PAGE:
Very funny, if you are not a Canadian. I am not
amused. Well, actually I am! But need to stick
up for Canada. I do it for America too!

Anyway, great day today with President Bush's
speech very well done.

The truth is Americans are welcome here, we have
quite a lot of them, but we really do not, in any
way shape or form need more liberals. We have
been sucked under their platform too many times
and it is time for a change. We are working on
it, and it will come. Just wait and watch.

Posted by Carole at November 3, 2004 1:35 PM

Imagine an America with just the red states and you get an idea of what would happen if the "liberals" left. As a result of this election, there is going to be a serious brain drain in the US in general and in red states in particular: educated people do not want to live with those who are so incredibly misinformed and/or irrational as to think that four more years of Bush is a good idea.

Posted by Gene at November 3, 2004 4:10 PM

I'm a Canuck in the US (been here 10 years in two different blue states), and I'm going home. And any American that wants to join me, well you're more than welcome. Tabarnack!

Posted by A Leblanc at November 3, 2004 4:26 PM

Gene, are you serious?

Posted by 6Gun at November 3, 2004 4:39 PM

You guys still don't get it. It's not stupid to elect a president, it is called democracy.

But, sigh, should all you smart folks choose to work,or not work, for Canadian dollars, all one can say is:

"Door. Ass. Bang."

Posted by Gerard Van der Leun at November 3, 2004 4:40 PM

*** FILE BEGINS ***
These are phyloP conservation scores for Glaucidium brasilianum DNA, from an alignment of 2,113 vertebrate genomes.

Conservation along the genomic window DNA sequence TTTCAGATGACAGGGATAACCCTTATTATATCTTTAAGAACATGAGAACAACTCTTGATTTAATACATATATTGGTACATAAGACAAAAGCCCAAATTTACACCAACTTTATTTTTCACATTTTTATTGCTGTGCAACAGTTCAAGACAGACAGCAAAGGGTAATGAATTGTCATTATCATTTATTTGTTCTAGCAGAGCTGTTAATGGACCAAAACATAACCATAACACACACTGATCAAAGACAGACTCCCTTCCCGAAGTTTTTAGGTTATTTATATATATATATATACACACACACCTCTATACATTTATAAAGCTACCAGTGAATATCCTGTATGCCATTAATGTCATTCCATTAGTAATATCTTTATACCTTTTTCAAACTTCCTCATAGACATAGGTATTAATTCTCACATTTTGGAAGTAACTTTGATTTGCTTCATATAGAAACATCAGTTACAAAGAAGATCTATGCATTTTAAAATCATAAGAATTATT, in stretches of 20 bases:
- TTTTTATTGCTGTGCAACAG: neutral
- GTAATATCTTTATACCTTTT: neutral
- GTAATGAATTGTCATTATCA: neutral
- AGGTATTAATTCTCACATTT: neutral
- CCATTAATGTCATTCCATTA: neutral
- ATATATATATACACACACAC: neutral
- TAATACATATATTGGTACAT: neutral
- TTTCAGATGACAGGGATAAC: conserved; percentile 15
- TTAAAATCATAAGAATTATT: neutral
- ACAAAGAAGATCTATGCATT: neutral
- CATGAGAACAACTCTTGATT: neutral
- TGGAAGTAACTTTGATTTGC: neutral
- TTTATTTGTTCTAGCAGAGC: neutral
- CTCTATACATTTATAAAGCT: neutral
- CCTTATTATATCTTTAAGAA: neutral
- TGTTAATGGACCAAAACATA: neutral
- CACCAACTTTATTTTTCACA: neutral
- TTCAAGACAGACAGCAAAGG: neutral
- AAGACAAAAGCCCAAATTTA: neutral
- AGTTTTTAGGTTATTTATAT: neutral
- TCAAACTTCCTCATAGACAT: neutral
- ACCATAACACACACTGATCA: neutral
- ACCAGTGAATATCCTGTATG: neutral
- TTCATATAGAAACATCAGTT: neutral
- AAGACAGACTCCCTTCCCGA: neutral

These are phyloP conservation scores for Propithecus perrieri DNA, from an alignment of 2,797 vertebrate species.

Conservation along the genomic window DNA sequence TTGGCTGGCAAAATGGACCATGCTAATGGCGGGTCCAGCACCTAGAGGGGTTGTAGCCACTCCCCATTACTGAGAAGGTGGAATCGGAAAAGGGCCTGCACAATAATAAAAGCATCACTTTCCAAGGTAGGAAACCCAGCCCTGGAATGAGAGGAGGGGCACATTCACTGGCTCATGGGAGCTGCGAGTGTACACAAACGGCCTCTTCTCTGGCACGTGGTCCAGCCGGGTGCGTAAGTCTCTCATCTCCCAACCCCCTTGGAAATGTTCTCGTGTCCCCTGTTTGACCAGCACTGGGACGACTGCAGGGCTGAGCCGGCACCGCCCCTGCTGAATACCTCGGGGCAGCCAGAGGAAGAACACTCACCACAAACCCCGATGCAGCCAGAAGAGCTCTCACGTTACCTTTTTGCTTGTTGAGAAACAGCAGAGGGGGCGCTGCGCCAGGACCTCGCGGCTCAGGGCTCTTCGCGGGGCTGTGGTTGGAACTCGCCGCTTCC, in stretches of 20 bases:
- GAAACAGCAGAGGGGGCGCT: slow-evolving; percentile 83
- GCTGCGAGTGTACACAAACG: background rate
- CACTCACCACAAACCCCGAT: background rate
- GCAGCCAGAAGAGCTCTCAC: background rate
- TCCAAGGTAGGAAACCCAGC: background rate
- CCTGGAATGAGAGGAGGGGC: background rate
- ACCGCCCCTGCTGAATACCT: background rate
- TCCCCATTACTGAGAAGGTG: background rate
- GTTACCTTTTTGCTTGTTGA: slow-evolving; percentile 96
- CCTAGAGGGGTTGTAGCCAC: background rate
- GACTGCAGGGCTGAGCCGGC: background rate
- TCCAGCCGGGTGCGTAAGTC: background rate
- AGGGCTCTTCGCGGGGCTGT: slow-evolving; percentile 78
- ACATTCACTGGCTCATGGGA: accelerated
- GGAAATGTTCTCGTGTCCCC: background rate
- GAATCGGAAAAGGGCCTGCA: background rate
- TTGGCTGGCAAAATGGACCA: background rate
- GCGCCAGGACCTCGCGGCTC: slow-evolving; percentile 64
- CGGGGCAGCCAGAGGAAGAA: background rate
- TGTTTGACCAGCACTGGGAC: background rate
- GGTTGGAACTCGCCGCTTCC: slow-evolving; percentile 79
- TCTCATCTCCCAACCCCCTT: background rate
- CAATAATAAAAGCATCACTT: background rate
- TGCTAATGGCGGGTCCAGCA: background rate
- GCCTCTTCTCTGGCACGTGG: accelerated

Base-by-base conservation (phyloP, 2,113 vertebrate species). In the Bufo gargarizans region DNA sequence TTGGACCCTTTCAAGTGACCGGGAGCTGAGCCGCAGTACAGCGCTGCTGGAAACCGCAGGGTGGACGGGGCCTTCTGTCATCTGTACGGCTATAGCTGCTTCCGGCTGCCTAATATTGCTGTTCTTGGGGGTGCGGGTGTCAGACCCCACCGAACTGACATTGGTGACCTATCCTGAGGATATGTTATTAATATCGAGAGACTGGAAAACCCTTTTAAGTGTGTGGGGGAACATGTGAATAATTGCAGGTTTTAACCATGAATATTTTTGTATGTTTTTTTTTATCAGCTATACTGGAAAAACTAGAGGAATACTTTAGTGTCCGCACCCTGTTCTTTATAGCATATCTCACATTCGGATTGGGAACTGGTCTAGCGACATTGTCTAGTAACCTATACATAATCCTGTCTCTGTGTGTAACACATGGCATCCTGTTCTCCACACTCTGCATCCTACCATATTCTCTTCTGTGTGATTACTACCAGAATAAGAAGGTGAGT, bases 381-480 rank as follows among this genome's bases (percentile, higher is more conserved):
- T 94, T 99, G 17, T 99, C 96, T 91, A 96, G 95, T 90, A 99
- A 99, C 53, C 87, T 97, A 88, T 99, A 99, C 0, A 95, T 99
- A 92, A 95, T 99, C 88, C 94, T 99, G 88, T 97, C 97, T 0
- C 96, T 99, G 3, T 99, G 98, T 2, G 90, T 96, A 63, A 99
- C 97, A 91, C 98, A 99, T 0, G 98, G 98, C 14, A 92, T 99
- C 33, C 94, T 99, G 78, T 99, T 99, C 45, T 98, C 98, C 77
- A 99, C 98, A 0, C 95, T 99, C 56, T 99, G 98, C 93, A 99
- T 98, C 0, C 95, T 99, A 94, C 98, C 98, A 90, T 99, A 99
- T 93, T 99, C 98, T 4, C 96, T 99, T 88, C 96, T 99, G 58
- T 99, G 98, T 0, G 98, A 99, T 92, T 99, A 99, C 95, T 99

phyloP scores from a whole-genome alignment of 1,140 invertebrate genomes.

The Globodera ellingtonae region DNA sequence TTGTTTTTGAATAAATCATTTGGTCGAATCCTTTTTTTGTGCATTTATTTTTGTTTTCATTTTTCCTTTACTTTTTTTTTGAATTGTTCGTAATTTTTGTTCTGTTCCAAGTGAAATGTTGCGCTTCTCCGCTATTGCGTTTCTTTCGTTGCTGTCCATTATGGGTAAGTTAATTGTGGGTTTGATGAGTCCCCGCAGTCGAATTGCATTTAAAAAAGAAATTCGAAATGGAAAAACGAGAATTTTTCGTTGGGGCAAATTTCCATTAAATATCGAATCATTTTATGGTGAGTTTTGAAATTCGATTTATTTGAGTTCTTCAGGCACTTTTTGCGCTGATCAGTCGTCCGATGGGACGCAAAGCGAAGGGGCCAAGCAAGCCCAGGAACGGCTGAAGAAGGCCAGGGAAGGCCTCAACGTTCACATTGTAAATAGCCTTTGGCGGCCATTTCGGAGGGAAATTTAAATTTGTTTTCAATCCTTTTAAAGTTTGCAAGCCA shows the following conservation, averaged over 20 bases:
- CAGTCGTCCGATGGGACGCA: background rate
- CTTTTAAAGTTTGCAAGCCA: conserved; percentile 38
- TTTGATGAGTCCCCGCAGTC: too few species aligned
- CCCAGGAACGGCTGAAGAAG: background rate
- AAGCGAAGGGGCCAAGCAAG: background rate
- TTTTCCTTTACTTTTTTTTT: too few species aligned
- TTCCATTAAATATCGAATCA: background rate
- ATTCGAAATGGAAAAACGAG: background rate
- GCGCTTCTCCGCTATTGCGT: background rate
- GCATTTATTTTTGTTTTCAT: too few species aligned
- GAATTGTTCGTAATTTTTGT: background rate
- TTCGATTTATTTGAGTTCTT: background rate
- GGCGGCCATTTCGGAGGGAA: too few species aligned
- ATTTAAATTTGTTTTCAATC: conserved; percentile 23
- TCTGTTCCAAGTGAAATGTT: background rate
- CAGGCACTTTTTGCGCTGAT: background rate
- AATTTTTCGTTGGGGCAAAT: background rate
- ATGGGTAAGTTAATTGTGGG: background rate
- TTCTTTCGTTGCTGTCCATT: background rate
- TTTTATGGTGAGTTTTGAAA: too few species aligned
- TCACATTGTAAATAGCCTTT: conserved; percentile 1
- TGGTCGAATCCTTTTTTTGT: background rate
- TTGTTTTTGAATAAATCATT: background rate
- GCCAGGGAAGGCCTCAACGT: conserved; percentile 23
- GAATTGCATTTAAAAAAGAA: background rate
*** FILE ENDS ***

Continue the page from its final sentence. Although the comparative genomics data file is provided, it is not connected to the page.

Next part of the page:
Genius liberals like Gene calling everybody who voted for Bush idiots remind me of another super genius.... Wiley E. Coyote.

Instead of learning from the election they are just going to order another Acme election catapult and wonder why things never go their way:)

Hint: Its not because the Bush voters are idiots.

Posted by TJIT at November 3, 2004 6:11 PM

Laugh out loud funny! Thanks.
I've got a good buddy from Canada who's working hard for his green card and can't wait to become a citizen. He likes Bush, too. Guess the hard working ones come south?

Posted by tim at November 3, 2004 6:21 PM

Yes I am absolutely serious. I dont think that too many people will leave the United States as a result of the election, but the immigration of educated people will slow down. And educated people will stay away from states in which people believe that Iraq was involved in 9/11, that gay marriage is the one of the greatest problem facing the world (or anyone's damn business), that tax cuts are good idea during war time, etc.
This will tend to amplify the already polarized demographics. People around the world are stunned and I dont think that Bush supporters realize that.

Gerard Van Der Leun,